The common refrain when someone retires is: “Don’t sit down!” A friendly – albeit foreboding – warning, to the newly unemployed, about not becoming a couch potato can be a bit of a downer. Other morsels of wisdom include: “Keep moving. Don’t sit around in your pajamas all day eating doughnuts. Find a hobby. Stay in touch with your friends.”
If you’re retired, then you have probably heard some, or all, of this advice.
In some ways, it’s scary to hear. You imagine yourself morphing into a motionless sloth who stops showering and forgets how to use a fork the moment you cash in that 401k.
The Best Is Yet To Come
Well, it turns out that retirees actually make positive health changes after they stop working, according to a recent study led by the University of Sydney.
The report, which surveyed 25,000 retirees, found that retired folks are more active, sleep better and curbed their smoking habits compared with their working counterparts.1
This is exciting news for a lot of people who believe that retirement signals the end of a meaningful, vibrant life. In fact, the contrary is true. Retirees seem to be traveling more than ever before – along with quitting smoking and not sitting on the couch eating doughnuts.
Travel More, Sit Less
U.S. travel company, Overseas Adventure Travel, which creates adventure excursions for people who are over 50, has seen an increase in older adventurers. The company reported a 67 percent spike, over the span of ten years, in 50+ travel. Here’s another fun fact: AirBnB users, over 60 years of age, total more than 1 million customers.2
This adds up to a beautiful picture of retirement. It’s what we all imagine as we clock in to work every day.
So next time you go to a retirement party – be sure you shelf those tired warnings about being a couch potato and congratulate your newly retired buddy on a fun, fulfilling future!
10 Tips on Getting the Most Out of Your Retirement:
- Plan Now! Create your retirement goals and make a plan to reach them.
- Don’t Wait to Save. Forgoing a latte or new pair of shoes each day or week adds up – so keep one eye on the future (while the other one is on that new purse).
- Take Advantage of 401ks. If your employer is matching your money, make sure you jump on that opportunity.
- Get Healthy Now. If you get in shape now, by the time you retire you will have the stamina and energy you need to follow your passions.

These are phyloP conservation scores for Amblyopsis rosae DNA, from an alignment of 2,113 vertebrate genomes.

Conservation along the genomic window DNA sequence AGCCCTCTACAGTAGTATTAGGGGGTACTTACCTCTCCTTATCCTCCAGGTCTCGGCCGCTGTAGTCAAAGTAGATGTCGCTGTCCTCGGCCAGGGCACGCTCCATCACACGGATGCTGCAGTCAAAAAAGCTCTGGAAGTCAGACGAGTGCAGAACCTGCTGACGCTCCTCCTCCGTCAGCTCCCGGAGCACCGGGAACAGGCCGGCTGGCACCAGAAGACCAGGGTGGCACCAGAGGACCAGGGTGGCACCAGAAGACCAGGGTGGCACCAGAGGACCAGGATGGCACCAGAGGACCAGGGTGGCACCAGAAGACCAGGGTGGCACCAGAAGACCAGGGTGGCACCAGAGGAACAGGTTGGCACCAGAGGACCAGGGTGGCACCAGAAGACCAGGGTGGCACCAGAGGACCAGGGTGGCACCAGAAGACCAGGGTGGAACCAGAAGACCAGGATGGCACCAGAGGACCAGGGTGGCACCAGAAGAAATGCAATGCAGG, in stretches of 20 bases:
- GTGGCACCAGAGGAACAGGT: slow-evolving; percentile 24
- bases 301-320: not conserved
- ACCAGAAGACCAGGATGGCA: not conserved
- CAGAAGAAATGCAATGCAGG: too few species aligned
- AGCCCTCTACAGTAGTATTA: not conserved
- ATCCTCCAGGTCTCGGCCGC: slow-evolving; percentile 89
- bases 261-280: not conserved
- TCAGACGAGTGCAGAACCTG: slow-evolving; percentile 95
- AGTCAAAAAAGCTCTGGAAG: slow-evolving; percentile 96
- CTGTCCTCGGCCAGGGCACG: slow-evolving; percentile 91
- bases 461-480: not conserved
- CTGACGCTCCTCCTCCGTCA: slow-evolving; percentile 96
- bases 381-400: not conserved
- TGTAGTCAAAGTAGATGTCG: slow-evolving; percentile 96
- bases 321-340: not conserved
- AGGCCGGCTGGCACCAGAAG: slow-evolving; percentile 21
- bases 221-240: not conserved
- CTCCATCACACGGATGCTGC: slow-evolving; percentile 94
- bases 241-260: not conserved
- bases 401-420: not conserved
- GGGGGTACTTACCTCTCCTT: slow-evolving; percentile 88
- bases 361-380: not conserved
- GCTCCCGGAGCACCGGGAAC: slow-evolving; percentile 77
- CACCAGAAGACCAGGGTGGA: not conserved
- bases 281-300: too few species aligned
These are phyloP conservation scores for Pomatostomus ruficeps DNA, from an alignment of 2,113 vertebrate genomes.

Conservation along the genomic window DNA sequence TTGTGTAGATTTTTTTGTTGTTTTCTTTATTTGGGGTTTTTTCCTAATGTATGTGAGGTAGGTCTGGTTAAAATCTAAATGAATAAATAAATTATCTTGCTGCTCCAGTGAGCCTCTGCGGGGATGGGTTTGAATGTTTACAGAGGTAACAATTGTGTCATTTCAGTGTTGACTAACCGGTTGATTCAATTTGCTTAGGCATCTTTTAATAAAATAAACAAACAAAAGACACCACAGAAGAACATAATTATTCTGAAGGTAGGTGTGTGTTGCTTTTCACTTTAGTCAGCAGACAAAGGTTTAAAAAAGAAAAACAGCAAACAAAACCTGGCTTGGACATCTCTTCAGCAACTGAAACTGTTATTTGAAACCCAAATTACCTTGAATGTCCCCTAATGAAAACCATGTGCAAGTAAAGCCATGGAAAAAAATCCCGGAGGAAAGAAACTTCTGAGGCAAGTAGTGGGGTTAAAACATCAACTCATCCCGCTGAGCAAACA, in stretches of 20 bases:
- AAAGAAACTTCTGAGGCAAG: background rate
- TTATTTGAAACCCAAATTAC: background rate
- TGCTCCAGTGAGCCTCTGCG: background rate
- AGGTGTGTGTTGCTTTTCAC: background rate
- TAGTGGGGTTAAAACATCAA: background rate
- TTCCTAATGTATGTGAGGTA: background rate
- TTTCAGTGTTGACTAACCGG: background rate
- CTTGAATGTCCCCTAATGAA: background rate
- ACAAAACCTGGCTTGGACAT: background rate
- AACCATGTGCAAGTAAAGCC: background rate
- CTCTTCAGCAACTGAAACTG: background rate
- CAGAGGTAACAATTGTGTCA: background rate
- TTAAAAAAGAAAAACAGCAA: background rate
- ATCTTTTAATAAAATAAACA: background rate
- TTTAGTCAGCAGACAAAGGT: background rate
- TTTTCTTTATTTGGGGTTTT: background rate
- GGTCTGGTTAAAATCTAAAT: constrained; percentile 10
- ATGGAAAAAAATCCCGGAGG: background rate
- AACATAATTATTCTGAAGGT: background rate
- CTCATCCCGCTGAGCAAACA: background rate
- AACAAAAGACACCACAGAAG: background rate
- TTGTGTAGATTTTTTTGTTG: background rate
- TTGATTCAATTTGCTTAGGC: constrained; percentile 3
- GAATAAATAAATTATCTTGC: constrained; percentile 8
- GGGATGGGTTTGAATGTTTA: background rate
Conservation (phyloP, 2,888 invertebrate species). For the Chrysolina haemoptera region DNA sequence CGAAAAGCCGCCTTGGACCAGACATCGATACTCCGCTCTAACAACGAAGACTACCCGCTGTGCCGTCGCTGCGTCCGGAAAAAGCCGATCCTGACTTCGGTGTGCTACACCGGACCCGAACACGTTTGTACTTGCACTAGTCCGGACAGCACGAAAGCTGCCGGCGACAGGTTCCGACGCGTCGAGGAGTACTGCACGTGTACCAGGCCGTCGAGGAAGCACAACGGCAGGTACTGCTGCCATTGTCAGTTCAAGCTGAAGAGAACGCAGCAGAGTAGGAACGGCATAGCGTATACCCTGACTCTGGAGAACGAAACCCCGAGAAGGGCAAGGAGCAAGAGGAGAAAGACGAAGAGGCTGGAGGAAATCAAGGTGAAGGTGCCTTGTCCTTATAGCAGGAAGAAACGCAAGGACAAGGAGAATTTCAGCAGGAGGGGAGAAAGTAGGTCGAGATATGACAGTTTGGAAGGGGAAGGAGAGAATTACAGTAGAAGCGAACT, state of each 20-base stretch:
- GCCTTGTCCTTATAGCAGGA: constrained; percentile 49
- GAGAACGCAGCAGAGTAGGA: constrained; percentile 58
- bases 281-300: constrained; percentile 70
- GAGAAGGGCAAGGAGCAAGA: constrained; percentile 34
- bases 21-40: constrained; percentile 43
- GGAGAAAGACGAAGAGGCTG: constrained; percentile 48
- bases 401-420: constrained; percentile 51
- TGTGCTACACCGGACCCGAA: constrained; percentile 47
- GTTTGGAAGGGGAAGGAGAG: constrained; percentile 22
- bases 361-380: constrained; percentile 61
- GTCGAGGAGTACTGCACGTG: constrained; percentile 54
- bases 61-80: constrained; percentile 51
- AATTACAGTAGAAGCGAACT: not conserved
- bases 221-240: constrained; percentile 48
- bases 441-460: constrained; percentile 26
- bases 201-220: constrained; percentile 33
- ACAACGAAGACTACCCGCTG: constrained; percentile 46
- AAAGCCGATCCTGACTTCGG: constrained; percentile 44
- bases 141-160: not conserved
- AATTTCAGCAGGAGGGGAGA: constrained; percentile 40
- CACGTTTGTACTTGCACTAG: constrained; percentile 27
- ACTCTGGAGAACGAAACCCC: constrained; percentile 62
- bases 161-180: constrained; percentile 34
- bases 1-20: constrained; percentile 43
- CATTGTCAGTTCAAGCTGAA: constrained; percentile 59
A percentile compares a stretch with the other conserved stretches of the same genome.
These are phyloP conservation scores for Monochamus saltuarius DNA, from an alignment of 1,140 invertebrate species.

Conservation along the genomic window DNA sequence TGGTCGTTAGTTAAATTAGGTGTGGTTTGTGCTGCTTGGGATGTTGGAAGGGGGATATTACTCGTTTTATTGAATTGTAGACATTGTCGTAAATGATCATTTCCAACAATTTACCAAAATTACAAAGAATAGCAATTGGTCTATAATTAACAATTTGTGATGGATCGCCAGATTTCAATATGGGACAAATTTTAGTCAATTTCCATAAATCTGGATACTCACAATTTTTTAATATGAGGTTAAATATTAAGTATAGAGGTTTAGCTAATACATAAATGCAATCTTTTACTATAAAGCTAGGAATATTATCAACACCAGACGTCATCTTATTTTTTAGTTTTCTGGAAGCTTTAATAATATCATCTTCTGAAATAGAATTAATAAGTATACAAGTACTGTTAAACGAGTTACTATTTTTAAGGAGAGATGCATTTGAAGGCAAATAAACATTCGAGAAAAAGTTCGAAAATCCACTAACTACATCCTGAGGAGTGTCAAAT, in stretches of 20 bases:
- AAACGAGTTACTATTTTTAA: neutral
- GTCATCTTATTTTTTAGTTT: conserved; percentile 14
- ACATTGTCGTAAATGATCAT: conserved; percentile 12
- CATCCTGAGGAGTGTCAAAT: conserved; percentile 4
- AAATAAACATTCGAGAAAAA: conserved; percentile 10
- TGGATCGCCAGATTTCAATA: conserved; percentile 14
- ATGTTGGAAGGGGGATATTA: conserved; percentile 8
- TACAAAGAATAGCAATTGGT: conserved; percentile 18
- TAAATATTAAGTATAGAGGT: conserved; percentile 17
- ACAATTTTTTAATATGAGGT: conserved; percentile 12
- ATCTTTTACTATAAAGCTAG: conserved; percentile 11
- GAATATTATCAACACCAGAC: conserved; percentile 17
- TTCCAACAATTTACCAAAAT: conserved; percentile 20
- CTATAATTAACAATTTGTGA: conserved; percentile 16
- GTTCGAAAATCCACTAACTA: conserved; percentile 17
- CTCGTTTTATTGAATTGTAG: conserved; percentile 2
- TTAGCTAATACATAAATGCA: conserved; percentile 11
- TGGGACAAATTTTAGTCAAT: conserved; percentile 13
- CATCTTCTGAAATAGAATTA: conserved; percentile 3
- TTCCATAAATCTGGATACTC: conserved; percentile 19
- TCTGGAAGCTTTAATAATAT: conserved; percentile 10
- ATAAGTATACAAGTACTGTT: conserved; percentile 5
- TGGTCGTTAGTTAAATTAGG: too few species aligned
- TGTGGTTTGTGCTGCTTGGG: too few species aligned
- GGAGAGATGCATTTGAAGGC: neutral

- Think about extra money you’re spending that you could be investing. Do you pay for a storage unit? That money adds up, while the stuff inside depreciates.
- Create Healthy Habits. Just like investing your money for retirement, invest in good habits now so later they will be easier to stick with. Replace cookies and chips with fruits and gorgeous salads. Make time for a walk each day or a coffee date with a friend.
- Stimulate Your Imagination Don’t wait for retirement to start a hobby. Start now! Even if you only have an hour a week to devote to it – whether it’s tennis or ceramics – jump in! By the time you retire, you’ll have connections and more time to spend doing the activities you already cultivated.
- Meet With a Financial Planner A good financial planner can help you set up investments now and adjust them as you near retirement, so that you have enough money to enjoy your life without worrying about running out.
- Geography As you near retirement, assess where you live. If you’re far from family and friends, you might want to consider relocating before or right after retirement. A good network of people you love, trust and enjoy being around can dramatically enrich your life.
- Check Up On Your Investments Finally, don’t rely on anyone else to make sure you are on the right track for retirement. There’s nothing worse than saving your whole life only to find out at age 62 that your investments were all wrong for your goals… and you lost money. Don’t let “fake science” fool you into thinking you’re earning huge profits. Look at your bottom line – and always follow your gut. If you feel like you need a second opinion, then you probably do.